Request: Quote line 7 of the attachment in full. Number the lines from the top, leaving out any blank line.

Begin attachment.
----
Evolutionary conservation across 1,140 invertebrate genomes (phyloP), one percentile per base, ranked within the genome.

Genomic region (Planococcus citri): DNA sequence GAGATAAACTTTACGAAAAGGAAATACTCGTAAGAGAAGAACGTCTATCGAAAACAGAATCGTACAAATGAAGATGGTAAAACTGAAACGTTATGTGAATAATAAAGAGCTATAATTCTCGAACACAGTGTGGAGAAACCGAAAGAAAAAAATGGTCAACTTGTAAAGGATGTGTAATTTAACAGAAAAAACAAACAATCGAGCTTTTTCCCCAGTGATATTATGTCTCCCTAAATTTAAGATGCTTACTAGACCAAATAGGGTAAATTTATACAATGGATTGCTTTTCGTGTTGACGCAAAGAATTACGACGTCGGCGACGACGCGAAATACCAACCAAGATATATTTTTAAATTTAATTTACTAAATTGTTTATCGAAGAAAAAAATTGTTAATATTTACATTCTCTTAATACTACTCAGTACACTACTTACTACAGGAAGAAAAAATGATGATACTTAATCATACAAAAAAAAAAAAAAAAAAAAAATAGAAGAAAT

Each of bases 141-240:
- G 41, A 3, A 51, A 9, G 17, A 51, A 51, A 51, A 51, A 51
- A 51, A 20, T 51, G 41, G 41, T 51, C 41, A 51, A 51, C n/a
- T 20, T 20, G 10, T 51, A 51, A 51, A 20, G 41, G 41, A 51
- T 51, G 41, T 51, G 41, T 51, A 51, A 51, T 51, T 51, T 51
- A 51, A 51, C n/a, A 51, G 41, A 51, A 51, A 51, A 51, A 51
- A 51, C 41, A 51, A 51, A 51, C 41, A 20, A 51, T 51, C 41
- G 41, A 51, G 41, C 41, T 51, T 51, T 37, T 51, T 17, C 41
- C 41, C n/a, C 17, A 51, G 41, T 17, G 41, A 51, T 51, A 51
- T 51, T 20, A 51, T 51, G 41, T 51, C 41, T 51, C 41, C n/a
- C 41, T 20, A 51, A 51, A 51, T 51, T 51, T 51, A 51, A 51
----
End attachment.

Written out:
- T 51, G 41, T 51, G 41, T 51, A 51, A 51, T 51, T 51, T 51